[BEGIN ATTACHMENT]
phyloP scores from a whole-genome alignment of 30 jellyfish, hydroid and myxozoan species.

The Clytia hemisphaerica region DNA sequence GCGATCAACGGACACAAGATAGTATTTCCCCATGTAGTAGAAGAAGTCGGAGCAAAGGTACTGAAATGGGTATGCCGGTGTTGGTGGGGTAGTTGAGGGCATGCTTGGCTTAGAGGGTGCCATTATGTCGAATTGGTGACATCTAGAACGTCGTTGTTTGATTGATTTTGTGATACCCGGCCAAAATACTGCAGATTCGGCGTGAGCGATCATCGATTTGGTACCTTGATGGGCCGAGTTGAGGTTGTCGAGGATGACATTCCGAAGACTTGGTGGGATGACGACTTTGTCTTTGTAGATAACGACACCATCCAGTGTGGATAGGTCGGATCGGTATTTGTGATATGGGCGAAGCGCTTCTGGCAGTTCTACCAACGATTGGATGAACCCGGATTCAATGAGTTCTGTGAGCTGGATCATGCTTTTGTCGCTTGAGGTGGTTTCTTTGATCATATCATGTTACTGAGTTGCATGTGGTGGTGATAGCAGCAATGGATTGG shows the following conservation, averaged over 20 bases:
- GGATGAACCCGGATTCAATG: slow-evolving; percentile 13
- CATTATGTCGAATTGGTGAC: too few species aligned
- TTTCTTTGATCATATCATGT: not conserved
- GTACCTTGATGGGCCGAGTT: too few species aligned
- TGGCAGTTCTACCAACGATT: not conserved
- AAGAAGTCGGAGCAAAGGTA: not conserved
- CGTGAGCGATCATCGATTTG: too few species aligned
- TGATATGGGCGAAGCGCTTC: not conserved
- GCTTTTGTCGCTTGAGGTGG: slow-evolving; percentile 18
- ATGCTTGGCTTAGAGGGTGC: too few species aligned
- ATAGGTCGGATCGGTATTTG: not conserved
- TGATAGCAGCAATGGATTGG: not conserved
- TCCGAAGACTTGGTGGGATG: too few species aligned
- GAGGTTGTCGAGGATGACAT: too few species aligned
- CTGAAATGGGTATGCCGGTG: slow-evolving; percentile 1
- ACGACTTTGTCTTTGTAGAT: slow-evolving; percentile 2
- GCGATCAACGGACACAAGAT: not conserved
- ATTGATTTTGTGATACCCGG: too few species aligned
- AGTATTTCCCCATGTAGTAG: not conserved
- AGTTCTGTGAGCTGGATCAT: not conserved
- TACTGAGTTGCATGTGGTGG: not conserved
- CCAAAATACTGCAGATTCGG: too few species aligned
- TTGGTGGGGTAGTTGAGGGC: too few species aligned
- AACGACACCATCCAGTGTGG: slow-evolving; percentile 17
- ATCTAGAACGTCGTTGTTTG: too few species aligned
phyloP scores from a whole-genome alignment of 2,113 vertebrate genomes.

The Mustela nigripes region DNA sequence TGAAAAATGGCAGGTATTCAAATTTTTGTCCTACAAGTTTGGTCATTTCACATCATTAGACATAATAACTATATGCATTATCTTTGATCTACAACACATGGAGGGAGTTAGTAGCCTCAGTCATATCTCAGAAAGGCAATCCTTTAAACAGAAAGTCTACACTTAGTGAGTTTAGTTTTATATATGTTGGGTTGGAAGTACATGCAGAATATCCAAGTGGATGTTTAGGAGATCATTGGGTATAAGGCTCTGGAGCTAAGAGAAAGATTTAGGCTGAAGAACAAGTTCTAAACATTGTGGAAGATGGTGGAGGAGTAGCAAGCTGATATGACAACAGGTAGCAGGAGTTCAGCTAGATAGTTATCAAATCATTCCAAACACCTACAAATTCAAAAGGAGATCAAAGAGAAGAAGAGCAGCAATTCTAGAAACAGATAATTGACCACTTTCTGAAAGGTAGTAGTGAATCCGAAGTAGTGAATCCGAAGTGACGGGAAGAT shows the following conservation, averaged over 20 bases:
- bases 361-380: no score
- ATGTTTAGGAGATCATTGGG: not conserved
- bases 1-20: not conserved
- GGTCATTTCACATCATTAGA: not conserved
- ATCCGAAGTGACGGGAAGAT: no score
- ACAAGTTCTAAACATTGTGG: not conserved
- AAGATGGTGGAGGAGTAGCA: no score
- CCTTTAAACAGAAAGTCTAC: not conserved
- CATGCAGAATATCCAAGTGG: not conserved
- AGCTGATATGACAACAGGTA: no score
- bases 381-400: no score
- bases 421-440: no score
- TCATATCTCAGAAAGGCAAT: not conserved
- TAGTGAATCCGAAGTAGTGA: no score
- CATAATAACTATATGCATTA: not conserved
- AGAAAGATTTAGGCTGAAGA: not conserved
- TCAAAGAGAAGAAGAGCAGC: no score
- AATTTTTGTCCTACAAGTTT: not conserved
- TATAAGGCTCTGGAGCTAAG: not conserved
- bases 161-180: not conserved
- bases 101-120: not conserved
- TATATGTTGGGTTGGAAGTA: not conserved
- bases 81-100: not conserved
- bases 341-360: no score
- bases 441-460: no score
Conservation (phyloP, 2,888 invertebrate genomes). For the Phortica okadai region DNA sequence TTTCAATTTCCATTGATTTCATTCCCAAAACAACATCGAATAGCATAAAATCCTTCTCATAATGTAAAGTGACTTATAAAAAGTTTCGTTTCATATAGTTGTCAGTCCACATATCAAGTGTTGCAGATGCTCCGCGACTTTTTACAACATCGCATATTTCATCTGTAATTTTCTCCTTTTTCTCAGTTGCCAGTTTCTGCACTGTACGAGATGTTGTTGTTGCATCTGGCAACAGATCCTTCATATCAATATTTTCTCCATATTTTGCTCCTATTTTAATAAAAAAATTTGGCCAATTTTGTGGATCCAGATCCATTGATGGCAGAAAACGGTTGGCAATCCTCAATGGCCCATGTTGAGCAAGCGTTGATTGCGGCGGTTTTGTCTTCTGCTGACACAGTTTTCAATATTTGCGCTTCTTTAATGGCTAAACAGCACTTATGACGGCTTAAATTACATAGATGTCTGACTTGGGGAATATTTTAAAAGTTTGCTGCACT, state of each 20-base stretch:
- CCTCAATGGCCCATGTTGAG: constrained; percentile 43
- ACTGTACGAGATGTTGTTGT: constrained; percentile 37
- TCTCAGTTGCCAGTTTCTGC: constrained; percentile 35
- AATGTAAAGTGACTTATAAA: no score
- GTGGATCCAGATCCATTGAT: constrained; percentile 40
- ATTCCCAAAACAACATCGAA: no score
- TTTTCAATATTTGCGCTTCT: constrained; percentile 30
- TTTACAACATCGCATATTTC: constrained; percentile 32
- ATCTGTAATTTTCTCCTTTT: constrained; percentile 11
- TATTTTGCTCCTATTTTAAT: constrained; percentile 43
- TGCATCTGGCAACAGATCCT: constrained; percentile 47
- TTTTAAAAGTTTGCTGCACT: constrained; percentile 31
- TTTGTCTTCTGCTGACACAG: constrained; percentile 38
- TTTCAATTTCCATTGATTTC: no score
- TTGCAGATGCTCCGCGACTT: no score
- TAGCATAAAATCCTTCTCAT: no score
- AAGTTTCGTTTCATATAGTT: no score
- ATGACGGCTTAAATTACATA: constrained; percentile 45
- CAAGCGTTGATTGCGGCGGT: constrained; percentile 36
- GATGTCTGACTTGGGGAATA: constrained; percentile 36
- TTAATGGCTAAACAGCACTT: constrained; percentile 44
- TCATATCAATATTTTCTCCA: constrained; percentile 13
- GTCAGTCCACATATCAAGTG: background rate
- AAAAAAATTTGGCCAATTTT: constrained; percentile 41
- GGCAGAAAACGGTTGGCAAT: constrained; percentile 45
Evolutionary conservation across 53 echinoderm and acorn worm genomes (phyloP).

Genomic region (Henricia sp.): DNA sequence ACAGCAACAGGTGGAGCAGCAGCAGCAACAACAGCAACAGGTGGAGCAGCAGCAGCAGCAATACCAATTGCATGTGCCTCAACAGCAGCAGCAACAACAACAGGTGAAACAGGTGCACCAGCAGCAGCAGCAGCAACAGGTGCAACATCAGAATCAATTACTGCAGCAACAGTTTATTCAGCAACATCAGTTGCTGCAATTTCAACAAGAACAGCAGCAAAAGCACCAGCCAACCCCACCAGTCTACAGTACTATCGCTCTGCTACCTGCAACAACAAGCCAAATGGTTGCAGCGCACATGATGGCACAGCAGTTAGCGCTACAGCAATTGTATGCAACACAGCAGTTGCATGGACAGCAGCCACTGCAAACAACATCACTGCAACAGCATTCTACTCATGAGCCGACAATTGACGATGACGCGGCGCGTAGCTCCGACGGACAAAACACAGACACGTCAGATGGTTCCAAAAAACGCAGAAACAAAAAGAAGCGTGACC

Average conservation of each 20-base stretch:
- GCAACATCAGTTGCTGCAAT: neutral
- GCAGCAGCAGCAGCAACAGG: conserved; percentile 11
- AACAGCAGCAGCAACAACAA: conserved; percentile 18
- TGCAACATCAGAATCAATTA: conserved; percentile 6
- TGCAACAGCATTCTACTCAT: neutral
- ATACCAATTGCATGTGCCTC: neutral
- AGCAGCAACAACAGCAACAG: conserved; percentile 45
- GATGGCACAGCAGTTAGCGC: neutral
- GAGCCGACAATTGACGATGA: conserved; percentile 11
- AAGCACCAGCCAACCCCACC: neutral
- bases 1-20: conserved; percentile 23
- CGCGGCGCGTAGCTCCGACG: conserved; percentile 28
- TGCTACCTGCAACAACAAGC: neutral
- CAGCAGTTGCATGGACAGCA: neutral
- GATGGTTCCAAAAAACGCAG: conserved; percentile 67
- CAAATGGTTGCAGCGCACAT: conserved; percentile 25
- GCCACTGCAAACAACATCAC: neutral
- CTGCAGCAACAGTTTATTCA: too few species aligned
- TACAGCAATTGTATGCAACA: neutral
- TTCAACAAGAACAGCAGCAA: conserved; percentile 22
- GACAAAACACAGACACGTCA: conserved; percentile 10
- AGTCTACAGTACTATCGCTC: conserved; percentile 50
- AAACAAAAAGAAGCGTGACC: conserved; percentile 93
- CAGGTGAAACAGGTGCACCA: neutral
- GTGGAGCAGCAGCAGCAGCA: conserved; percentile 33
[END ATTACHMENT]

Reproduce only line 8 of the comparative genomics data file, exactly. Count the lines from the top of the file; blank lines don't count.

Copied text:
- AAGAAGTCGGAGCAAAGGTA: not conserved